Clause 59—This clause is amended to include climate change in the list of considerations that the Environmental Protection Authority (EPA) must take into account when considering an application for marine consent and submissions on the application, which is currently barred from consideration as the Bill stands. Climate change is the most serious environmental issue and is impacting on the oceans, yet the Bill specifically prevents the EPA from considering the effects of discharging greenhouse gases. Clause 59(6)(b) is very similar in nature to section 70A of the Resource Management Act 1991, which was amended by section 6 of the Resource Management (Energy and Climate Change) Amendment Act 2004 to prohibit regional councils from considering the effects on climate change when making rules to control the discharge of greenhouse gases. This consideration was specifically precluded from the Resource Management Act 1991 in order to implement the Government’s climate change policy at a national level, and avoid duplication of policy at council and national level. The provision in that Act specifically relates to the role of the regional council in considering the effect on climate change, rather than the overarching environmental issue of climate change. The EPA is a government agency responsible for environmental management at a national level; therefore the purpose behind section 70A of the Resource Management Act is irrelevant for the purposes of this Bill. This amendment rectifies this situation and includes the important environmental issue of climate change in the list of considerations the EPA must take into account.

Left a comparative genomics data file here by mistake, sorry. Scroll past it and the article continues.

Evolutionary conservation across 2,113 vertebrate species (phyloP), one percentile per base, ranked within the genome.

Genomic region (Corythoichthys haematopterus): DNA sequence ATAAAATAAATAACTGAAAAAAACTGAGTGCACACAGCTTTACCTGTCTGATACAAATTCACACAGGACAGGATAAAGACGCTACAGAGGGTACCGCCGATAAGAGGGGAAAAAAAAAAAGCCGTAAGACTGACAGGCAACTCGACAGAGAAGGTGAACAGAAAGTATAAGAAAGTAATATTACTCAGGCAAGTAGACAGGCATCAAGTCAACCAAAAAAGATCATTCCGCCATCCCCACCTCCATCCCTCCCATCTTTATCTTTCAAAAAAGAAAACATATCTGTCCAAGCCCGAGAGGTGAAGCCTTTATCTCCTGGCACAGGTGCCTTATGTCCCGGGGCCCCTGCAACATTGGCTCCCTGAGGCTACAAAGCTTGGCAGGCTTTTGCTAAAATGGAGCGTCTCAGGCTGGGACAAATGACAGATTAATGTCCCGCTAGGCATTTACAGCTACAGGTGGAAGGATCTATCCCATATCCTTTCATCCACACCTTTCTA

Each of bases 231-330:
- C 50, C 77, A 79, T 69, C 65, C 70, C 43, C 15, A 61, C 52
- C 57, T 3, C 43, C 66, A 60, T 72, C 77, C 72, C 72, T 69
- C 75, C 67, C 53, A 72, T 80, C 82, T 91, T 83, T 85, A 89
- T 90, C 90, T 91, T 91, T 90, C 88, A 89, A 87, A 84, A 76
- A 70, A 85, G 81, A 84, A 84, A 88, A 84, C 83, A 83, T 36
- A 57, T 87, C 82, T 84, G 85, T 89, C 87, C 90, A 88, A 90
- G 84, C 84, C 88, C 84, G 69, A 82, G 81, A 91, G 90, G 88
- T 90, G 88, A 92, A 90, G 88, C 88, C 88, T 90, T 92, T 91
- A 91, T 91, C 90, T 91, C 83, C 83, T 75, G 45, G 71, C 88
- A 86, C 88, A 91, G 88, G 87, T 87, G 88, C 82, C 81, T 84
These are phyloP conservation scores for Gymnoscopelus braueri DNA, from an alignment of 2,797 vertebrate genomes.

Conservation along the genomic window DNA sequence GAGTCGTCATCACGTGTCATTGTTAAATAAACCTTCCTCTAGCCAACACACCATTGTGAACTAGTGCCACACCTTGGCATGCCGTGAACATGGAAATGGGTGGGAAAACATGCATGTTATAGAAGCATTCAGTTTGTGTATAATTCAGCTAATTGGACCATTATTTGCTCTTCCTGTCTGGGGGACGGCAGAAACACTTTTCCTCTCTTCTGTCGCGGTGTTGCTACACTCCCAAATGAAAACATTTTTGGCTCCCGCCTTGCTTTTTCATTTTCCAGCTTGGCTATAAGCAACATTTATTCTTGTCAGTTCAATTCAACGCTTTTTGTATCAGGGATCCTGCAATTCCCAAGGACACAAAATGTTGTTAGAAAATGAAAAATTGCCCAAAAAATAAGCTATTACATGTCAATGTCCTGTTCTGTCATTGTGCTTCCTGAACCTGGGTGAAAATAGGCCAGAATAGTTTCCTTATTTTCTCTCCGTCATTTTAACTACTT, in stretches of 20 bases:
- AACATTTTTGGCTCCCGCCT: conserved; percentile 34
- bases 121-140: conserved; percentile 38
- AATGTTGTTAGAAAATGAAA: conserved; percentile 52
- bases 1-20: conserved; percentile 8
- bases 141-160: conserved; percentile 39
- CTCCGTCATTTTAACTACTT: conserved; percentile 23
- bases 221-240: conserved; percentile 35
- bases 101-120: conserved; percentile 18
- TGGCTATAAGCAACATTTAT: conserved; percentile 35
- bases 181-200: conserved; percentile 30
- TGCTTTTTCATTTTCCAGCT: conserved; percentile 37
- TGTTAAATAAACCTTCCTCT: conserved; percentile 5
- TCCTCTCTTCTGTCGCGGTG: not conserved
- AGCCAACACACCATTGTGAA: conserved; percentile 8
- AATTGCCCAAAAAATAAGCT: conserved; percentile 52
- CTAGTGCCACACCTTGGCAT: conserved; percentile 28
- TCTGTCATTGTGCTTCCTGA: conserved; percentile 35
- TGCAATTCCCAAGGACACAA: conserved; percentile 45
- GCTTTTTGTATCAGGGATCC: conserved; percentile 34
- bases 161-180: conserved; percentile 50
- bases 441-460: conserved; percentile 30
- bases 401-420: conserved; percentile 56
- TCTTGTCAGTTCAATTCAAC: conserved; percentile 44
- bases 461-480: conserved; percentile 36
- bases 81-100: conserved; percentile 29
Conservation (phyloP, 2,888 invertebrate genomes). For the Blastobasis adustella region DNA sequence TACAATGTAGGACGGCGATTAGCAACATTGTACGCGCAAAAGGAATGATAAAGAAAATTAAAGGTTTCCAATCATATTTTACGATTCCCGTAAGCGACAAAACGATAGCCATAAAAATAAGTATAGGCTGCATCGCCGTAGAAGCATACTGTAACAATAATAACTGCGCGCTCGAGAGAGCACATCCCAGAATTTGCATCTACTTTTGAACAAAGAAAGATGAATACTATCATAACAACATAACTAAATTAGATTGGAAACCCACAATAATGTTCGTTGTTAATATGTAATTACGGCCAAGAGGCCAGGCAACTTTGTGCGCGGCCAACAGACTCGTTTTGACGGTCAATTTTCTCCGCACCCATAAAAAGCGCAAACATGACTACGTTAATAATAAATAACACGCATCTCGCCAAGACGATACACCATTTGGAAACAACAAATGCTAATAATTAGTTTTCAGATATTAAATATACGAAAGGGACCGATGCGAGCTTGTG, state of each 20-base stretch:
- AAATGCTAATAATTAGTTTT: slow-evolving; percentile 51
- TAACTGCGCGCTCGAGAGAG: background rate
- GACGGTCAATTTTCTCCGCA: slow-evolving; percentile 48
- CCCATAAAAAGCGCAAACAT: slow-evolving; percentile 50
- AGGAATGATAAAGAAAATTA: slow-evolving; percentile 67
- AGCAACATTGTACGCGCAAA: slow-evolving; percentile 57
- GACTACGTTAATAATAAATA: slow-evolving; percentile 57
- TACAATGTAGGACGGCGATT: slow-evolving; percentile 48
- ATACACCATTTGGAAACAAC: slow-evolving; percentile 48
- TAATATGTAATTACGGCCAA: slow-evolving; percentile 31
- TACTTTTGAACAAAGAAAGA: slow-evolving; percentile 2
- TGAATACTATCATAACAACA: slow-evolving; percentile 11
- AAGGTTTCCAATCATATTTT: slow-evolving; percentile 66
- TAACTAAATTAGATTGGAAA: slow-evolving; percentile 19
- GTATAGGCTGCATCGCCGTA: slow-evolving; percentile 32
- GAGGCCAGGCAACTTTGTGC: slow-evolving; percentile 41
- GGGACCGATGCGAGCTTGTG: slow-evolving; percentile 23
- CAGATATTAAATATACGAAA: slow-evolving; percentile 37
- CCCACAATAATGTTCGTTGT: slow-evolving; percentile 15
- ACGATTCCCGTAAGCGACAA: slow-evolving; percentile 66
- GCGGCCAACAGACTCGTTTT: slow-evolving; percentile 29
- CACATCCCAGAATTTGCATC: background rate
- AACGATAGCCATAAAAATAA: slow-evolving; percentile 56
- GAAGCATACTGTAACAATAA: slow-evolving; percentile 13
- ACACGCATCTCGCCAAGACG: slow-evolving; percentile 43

Clause 125—This clause is amended to significantly increase the maximum penalties for offences against the Bill. The penalties listed in clause 125 as it stands are taken directly from section 339 of the Resource Management Act 1991. Penalties that mirror penalties under the Resource Management Act are inadequate given the scale of some potential activities in the marine environment. The penalties under the Bill need to be sufficiently high so as to act as a deterrent to individuals or companies considering commencing activity in the exclusive economic zone without having undergone the consent process, where potential risks of negative environmental effects or mismanagement are considered. Penalties must not be so low that companies engaging in marine activity without consent may consider these fines simply a necessary cost of doing business. Costs associated with the clean-up of recent large-scale oil spills such as the Gulf of Mexico (US $15 billion) and Rena (up to NZ $130 million) reflect the huge economic risks associated with activities in the marine environment. This amendment increases the penalties associated with offences under the Bill in order to give real effect to the regulatory purpose the Bill aims to achieve.